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The government of Haiti has written to the Trump Administration to formally request an 18-month extension of Temporary Protected Status (TPS) for thousands of Haitians living in the United States. The request, reported in the Miami Herald, was signed by Haiti’s Ambassador to the United States and delivered to the U.S. Department of Homeland Security (DHS).
The piece can be found in its entirety here, and excerpted below.
The request, delivered Friday to the U.S. Department of Homeland Security, was written by the country’s ambassador to the United States, Paul Altidor, on behalf of Haitian President Jovenel Moïse….“A visit to Haiti would offer you insight on the challenges that we continue to face,” Altidor wrote. The country, he said, has faced several devastating blows — including flooding from Hurricanes Irma and Maria — since the initial designation in 2010 after Haiti’s deadly earthquake.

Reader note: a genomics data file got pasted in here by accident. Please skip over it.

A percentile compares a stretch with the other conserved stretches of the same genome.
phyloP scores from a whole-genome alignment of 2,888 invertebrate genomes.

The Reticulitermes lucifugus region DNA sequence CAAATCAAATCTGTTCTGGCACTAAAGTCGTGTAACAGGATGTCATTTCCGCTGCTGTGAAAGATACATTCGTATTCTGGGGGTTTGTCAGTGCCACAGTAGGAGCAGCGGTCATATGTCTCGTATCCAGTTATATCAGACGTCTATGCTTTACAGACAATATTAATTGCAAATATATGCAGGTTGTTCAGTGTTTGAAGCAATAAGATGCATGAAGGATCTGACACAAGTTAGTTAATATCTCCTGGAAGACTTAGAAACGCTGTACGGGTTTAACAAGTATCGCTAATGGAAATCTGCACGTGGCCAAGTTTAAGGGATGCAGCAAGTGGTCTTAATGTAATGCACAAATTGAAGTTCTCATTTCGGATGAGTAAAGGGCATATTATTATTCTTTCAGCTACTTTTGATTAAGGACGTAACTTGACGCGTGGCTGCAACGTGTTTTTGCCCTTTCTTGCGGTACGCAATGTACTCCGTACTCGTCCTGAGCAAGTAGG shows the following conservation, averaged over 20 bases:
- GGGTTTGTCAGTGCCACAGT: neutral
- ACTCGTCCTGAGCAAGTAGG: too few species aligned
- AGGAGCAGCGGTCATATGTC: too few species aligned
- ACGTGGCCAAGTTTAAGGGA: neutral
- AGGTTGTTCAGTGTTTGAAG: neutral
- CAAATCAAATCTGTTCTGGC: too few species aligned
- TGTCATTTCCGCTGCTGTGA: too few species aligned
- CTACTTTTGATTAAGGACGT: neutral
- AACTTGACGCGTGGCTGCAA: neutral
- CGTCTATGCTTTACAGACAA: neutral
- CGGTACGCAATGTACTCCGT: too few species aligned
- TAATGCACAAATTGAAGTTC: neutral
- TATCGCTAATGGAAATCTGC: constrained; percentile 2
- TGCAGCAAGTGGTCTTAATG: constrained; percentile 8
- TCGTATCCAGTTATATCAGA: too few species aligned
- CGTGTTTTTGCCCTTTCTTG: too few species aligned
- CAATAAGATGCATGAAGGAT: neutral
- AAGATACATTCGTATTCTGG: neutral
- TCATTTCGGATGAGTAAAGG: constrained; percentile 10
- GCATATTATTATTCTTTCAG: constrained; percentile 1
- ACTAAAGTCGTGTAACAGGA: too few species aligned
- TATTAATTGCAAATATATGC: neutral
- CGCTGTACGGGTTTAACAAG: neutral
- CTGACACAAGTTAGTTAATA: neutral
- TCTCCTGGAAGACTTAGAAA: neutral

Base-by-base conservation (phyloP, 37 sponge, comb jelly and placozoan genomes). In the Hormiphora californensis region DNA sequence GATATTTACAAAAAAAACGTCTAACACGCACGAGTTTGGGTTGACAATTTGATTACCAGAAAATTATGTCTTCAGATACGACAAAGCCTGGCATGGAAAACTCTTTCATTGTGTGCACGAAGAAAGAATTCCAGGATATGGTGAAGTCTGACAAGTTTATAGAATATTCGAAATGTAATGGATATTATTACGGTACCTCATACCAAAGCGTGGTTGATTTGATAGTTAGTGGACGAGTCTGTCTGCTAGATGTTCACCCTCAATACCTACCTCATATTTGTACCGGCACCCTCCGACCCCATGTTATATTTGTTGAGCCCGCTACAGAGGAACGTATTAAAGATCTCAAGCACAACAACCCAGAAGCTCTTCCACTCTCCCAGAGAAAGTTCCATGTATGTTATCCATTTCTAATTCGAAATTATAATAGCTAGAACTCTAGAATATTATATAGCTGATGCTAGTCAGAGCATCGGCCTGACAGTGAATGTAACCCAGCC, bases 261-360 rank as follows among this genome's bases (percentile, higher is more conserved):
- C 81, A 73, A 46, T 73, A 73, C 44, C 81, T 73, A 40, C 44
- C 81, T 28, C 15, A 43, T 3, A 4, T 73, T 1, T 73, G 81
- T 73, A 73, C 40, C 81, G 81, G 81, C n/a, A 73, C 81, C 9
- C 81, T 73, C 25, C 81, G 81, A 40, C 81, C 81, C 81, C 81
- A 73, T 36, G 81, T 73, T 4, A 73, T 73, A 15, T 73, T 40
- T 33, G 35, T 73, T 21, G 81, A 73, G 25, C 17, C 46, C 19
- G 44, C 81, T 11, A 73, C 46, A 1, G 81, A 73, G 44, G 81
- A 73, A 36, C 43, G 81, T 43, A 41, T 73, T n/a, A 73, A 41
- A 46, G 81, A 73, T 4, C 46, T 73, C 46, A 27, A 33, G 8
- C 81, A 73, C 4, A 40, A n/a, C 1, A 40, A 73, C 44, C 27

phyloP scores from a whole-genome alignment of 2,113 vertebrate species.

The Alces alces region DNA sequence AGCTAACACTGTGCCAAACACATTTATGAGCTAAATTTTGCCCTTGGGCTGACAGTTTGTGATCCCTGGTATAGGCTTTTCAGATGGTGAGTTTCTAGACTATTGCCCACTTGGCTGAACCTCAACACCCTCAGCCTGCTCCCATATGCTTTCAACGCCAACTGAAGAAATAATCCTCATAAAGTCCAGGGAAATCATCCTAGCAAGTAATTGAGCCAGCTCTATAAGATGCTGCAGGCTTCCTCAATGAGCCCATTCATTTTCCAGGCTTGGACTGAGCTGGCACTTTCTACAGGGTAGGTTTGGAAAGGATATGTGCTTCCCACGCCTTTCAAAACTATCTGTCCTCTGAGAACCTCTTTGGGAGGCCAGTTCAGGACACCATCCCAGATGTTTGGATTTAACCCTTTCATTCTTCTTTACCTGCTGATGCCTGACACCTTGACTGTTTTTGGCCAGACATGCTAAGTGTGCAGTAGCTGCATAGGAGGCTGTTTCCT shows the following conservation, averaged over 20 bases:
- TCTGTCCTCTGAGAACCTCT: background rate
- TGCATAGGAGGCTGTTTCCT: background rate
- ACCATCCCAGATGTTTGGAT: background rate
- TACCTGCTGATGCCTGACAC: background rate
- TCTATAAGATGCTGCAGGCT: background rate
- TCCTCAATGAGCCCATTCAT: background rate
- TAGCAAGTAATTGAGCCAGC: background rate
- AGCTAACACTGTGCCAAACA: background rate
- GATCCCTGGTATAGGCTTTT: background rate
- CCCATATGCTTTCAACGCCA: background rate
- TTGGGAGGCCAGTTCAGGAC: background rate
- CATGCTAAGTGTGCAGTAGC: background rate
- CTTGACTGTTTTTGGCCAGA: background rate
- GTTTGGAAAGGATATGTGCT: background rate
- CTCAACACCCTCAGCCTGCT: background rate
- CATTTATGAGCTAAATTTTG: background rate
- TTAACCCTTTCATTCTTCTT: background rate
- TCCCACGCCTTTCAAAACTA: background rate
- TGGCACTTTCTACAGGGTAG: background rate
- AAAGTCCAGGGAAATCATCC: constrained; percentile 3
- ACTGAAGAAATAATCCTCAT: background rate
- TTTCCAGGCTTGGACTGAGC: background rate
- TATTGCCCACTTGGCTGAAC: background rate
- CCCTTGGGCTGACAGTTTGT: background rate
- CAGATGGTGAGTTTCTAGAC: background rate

“The detrimental impacts of the recent hurricanes have complicated our ability to recover from the 2010 earthquake,” he said. Cholera and Hurricane Matthew…have exacerbated the situation on the ground, resulting in major disruptions of living conditions in the short term.”
In May, DHS extended Haiti’s TPS designation for just six months, arguing that conditions in the country had improved since the quake left 300,000 dead and 1.5 million homeless. Then-DHS Secretary John Kelly, who is now President Donald Trump’s chief of staff, said DHS would re-evaluate the designation ahead of the January expiration date but said he had warned Moïse to prepare to bring his people back from the U.S.
Fears over the program’s end and a subsequent return to Haiti have caused panic for some in the Haitian community. Earlier this summer, thousands of Haitian TPS recipients and others with temporary work authorizations fled illegally to Canada across the New York state border, overwhelming Canadian authorities.
Concerned about the illegal migration, Altidor ramped up the government’s outreach. He’s had discussions with DHS, the State Department, White House and members of Congress on both sides of the aisle about the need for an extension.
“I think it would be difficult for them to absorb it,” Rubio said. “But if that’s the decision, the administration makes, — which I hope they do not — if they did, my view is that the embassy will have a lot of work on its hands and the government of Haiti will require a lot of assistance.”